$M<M\sum _{k=1}^{\mathrm{\infty}}|{a}_{k}({x}_{0})|\frac{1}{\mathrm{\Gamma}(\alpha -\beta )}{\int}_{0}^{1}{s}^{\mu -1}{|lns|}^{\alpha -\beta -1}\phantom{\rule{0.2em}{0ex}}ds=M{\mu}^{\beta -\alpha}\sum _{k=1}^{\mathrm{\infty}}|{a}_{k}({x}_{0})|.$

If now condition (19) is realized , then ${\mu}^{\beta -\alpha}{\sum}_{k=1}^{\mathrm{\infty}}|{a}_{k}({x}_{0})|\le 1$, and we obtain from this the contradiction $M<M$.

Hence, if condition (19) holds, it is necessary that

$v(x)=C\equiv \text{const}$. Since

${J}_{\mu}^{\alpha -\beta}[C]={\mu}^{\beta -\alpha}\cdot C$, substituting the function

$v(x)=C$ into the boundary condition (18), for

$f(x)=0$ we have

$C-{\mu}^{\beta -\alpha}\cdot C\sum _{k=1}^{\mathrm{\infty}}{a}_{k}(x)=0,\phantom{\rule{1em}{0ex}}x\in \partial \mathrm{\Omega}.$

The last equality is equivalent to the equality

$C\cdot [1-{\mu}^{\beta -\alpha}\sum _{k=1}^{\mathrm{\infty}}{a}_{k}(x)]=0.$

We obtain from this the result that either $C=0$ or ${\sum}_{k=1}^{\mathrm{\infty}}{a}_{k}(x)={\mu}^{\alpha -\beta}$.

Thus, if conditions (19) and (20) are fulfilled, we obtain $C=0$, *i.e.* $v(x)\equiv 0$.

If the conditions (21) are fulfilled, then any constant is a solution of the homogeneous problem (17)-(18). In fact, substituting

$v(x)\equiv C$ into equation (

18), we obtain

$C-\sum _{k=1}^{\mathrm{\infty}}{a}_{k}(x){\mu}^{\beta -\alpha}C=C[1-{\mu}^{\beta -\alpha}\sum _{k=1}^{\mathrm{\infty}}{a}_{k}(x)]=C[1-{\mu}^{\beta -\alpha}{\mu}^{\alpha -\beta}]=0.$

The lemma is proved. □

Now investigate existence of a solution of problem (17)-(18). Let $0\le \beta \le \alpha $ and let $P(x,y)=\frac{1}{{\omega}_{n}}\frac{1-{|x|}^{2}}{{|x-y|}^{n}}$ be the Poisson kernel of the Dirichlet problem, and ${\omega}_{n}$ the area of the unit sphere.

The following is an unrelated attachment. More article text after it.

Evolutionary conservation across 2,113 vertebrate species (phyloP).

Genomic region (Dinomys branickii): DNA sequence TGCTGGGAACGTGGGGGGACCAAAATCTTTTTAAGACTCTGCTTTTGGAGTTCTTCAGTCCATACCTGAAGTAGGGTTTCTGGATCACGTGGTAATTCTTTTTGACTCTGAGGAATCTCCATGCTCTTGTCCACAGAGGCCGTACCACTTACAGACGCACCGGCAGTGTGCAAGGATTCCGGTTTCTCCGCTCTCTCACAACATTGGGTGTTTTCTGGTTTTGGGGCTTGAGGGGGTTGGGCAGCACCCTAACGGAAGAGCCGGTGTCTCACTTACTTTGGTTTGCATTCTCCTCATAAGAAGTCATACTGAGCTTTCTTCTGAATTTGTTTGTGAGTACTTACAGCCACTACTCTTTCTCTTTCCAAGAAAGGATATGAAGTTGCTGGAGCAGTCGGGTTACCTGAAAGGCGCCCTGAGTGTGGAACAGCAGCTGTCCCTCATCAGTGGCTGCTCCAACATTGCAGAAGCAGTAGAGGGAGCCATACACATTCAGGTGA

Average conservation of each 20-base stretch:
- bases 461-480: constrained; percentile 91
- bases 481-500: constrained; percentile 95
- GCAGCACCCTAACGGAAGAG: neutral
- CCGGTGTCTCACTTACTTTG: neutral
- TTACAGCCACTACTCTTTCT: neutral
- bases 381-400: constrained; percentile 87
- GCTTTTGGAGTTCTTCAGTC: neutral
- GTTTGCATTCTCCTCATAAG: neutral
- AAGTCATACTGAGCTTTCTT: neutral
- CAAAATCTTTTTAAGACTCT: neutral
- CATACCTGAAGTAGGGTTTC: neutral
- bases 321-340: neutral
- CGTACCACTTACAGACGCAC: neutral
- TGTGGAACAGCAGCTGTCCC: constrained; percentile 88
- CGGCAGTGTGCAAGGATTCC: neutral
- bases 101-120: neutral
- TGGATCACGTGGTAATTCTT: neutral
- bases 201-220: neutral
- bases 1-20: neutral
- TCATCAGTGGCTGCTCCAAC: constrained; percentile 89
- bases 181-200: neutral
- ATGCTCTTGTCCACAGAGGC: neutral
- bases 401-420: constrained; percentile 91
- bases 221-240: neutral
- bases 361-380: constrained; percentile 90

Introduce the function

${P}_{\alpha -\beta ,\mu}(x,y)=\{\begin{array}{cc}P(x,y),\hfill & \text{if}\alpha =\beta ,\hfill \\ \frac{1}{\mathrm{\Gamma}(\alpha -\beta )}{\int}_{0}^{1}{s}^{\mu -1}{|lns|}^{\alpha -\beta -1}P(sx,y)\phantom{\rule{0.2em}{0ex}}ds,\hfill & \text{if}\alpha \beta ,\hfill \end{array}$

(22)

and consider the equation

$\psi (x)-{\int}_{\partial \mathrm{\Omega}}[\sum _{k=1}^{\mathrm{\infty}}{a}_{k}(y){P}_{\alpha -\beta ,\mu}({t}_{k}(y),x)]\psi (y)\phantom{\rule{0.2em}{0ex}}d{S}_{y}=0.$

(23)

The following statement holds.

**Lemma 7** *Let* ${\mathrm{\Gamma}}_{k}\subset {\overline{\mathrm{\Omega}}}_{1}\subset \mathrm{\Omega}$,

${a}_{k}(x)$,

$k=1,2,\dots $ ,

*be continuous functions satisfying the condition* (19).

*Then*:

- (1)
*If the condition* (20) *is realized*, *then problem* (17)-(18) *is uniquely solvable at any* $f(x)\in C(\partial \mathrm{\Omega})$.

- (2)
*If the condition* (21)

*is realized*,

*then problem* (17)-(18)

*is solvable if the following condition is realized*:

${\int}_{\partial \mathrm{\Omega}}f(x){\psi}_{0}(x)\phantom{\rule{0.2em}{0ex}}d{s}_{x}=0,$

(24)